Melding dance and art, this new work is an expression of how the animate and inanimate connect. As the dancers interact with moveable sculptural objects on stage, they unfurl a story that tackles global and personal instability, environmental disaster and personal trauma. Through these relationships and environments, Concrete Impermanence reveals the fragility of human existence – in its tragedy, poetic beauty and in the inevitable reality of a fragile existence.
Created by Adelaide based artist, Alison Currie, whom spoke with the Melbourne Critique, about how ideas and concepts can be explored through performance, the world as it rapidly shifts and what drives some to the point of creation.
Alison, lets dive right in- Concrete Impermanence- these two are conflicting in image and concept, so, how, in the realms of dance, do they come together, and in these two notions, what is it that you are exploring?
Concrete Impermanence refers to the old adage; change is the only constant. That impermanence has been made concrete through its consistency over time. This title also came about as a result of research into how solid materials, such as concrete and steel, behave during earthquakes; they appear liquid and are twisted or distorted, seemingly without any resistance. We started looking at natural disasters, particularly earthquakes, and the impacts of these on buildings, landmasses and the people experiencing them. This thematic broadened to include the effects of personal trauma; grief and loss and how a sudden change or impact can call into question one’s entire understanding of the world.
In a world so rapidly shifting, what can dance bring to the conversation, and how can it be employed for good?
Abstracting ideas leads to new ways of seeing the world, which can, in turn, lead to changing behaviour. I believe the critical thinking involved in art making is a vital part of how humans exist, interact with and experience the world.
And in extension, how strongly do you believe in the power of art, more generally, in being able to invoke, not only conversation, but the kind of change, which is so urgent and necessary?
The power of art is difficult to measure, often (particularly in Australia,) we are asked to justify our art making or existence as makers; the life changing “power of art” is one way that is used to justify this existence. The critical thinking of art making leads to difficult, large world conversations and these are important to have, to convey and experience. Making work adds actions to the conversation; actions and images that hopefully hold in people’s minds more than words would.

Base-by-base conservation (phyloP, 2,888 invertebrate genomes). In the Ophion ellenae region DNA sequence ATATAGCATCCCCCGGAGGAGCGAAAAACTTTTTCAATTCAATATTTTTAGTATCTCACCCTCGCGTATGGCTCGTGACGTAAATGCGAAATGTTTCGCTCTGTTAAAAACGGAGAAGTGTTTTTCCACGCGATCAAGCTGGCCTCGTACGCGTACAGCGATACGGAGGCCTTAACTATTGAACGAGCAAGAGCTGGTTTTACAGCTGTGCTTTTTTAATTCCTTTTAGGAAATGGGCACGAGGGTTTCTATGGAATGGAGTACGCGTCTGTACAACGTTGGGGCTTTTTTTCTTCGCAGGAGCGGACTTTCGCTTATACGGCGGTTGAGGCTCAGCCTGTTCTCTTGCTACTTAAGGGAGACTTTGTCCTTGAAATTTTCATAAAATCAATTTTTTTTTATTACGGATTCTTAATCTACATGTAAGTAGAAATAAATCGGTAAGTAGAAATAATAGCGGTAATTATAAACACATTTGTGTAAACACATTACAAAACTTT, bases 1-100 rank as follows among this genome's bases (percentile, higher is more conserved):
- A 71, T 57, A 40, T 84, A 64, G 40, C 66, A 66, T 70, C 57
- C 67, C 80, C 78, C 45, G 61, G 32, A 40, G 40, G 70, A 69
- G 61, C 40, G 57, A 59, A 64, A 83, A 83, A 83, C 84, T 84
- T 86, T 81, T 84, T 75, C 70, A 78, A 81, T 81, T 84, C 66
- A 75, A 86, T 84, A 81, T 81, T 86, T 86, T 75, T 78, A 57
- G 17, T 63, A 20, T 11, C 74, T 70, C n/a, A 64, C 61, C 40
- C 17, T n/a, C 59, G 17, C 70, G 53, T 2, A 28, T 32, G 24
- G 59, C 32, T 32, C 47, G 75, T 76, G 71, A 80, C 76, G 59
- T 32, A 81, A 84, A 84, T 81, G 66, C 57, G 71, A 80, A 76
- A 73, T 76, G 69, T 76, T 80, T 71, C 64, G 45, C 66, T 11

Within this work, what device are you employing, and how? What will audience walk away, having experienced, or felt?
For several years one of my central interests has been the use of inanimate objects with people in performance. This connection between the person and object remains important to me as I continue to explore how they can connect, compare and relate to one another. In ‘Concrete Impermanence’ the three performers are joined by ten objects, by design company Molo. I enjoy how the relationship between people and objects constantly changes throughout the work. How these interactions are interpreted is up to the audience and I hope they have a range of experiences.
I am fortunate to have collaborated with some brilliant artists to create this work, the sound by Alisdair Macindoe is a complex electronic score which overlays the choreography, the theatre is also amplified so that the movement of the dancers and objects forms part of the soundscape. Matthew Adey has designed lighting for this work to enhance and frame the objects and performers, as well as, open the entire space. Jason Lam has created a video, which is a visual representation of the key moments within the sound score, making the work more accessible to deaf audience members.
Do you believe art to be under threat, much like the world at large, and, if, tomorrow we woke with no art, no dance, and no culture; to you, what would the world look like and how would it feel?
It would feel bleak! I’m not sure if it’s under threat, it feels somewhat impossible to know what the future holds, I guess that’s the experience I want to convey in this work, nothing is known, but life goes on regardless.